Elements of the Master Scene Screenplay
If you are writing a script today that you want other people to produce, then you need to be writing in the Master Scene Format.
The Master Scene Format has six main elements and we’ll touch on them very briefly.
- Scene Heading
- Character Name
The first element is the scene heading - often called the slug line. All screenplays written in the master scene format are broken into individual scenes not cuts. Each scene heading is written in all caps and begins with INT or EXT for Interior or exterior. This is followed by the name of the location and a designation of day or night.
The second element is the action portion of the script. This is written in present tense language and should only include what can be seen and heard. In other words, no writing about what people are thinking - this is a film you’re making not a novel. Sounds Effects that are key to the story but heard off screen need to be put in ALL-CAPS as well as the name of a character when you first introduce him or her.
The next element is the Character name. This goes on it’s own line in ALL caps. If the character is off screen or delivering a voice over you can designate it so with an O.S or a V.O.
Underneath the Character name are Parentheticals that shade the meaning of the dialogue delivery. Remember the key to the Master Scene format is Readablility so only include parentheticals that are absolutely necessary for understanding the context of the story.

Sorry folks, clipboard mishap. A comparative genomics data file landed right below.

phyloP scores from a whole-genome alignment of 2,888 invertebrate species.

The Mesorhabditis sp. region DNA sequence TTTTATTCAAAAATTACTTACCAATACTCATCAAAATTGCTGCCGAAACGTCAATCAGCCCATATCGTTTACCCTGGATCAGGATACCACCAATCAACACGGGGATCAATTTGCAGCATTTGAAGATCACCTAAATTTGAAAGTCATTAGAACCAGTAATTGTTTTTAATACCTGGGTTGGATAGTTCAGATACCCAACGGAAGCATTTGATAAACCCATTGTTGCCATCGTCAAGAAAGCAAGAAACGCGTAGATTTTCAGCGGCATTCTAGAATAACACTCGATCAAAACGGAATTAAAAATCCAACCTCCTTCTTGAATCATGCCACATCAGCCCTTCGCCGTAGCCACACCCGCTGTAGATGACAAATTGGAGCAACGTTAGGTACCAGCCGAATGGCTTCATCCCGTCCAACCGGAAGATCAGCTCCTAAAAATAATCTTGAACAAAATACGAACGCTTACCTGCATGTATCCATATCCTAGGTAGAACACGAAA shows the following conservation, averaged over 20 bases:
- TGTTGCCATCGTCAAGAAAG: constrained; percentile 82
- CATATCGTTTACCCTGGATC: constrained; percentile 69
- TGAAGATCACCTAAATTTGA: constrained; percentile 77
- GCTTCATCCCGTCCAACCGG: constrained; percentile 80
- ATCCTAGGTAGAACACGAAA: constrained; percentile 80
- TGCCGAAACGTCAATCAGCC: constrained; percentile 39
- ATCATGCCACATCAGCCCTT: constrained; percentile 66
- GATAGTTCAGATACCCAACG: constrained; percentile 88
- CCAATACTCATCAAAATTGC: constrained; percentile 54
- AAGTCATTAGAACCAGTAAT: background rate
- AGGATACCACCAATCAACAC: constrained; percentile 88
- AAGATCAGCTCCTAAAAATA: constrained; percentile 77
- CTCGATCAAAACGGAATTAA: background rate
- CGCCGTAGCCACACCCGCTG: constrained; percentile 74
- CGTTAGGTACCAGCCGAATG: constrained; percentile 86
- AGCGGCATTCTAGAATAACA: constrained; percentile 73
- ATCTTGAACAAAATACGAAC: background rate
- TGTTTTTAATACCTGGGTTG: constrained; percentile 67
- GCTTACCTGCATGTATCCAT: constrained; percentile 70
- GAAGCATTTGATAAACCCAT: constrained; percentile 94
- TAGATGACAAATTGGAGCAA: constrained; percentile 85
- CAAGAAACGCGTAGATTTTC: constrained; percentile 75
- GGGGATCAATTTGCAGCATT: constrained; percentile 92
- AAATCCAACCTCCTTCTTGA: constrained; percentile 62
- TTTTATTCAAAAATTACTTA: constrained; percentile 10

Then there are the dialogue blocks which are written in their section off set from everything else.
The final element is the scene transition. This is a holdover from the continuity script days. These go on the far right of the script and explain the transition between scenes. Again, the purpose of this format is Readability so only include transitional elements when they are absolutely important to the story you’re trying to tell.
Remember the role that the screenplay in the modern package unit production system - it is a document to sell the story to potential collaborators. One of those collaborators may be a director and although you may have a great idea of how to shoot a scene you’re job is not to tell the director how to do his or her job. You can hint at what’s important by drawing attention to things in your writing, but leave out the camera direction.
Now the precise formatting of all these elements is absolutely crucial. You must have a 1.5 inch left margin with a 1 inch top and bottom margin and the dialogue blocks 3.7 inches from the left side of the page. Each element has it’s own specific rule for spacing and if you’re attempting to write a screenplay, you could try to set up all the margins yourself but you’re really asking for a world of hurt going that route. There are industry standard screenwriting software programs like Final Draft as well as free versions like Celtx that can handle all your formatting for you and realistically, writing is hard enough. Don’t make it more complicated.
There are a few reasons for these strict rules. On average, 1 page of screenplay formatted this way will result in 1 minute of screentime. So a 120 page script should land right around 2 hours of finished movie. And when it comes down to pre-production, a properly formatted script can be broken down into 1/8ths of a page to be scheduled for production. This format also has a lot of white space which leaves plenty of room for the director and actors to scribble their notes.
But perhaps the most important reason for these rigid formatting rules... its the first clue for the script reader to tell if the writer is a serious screenwriter or just a wannabe dreamer. If you don’t care enough about your movie to format it in the way that the industry wants, make it easy to read and free of major typos, then nobody in the industry will care about your movie either.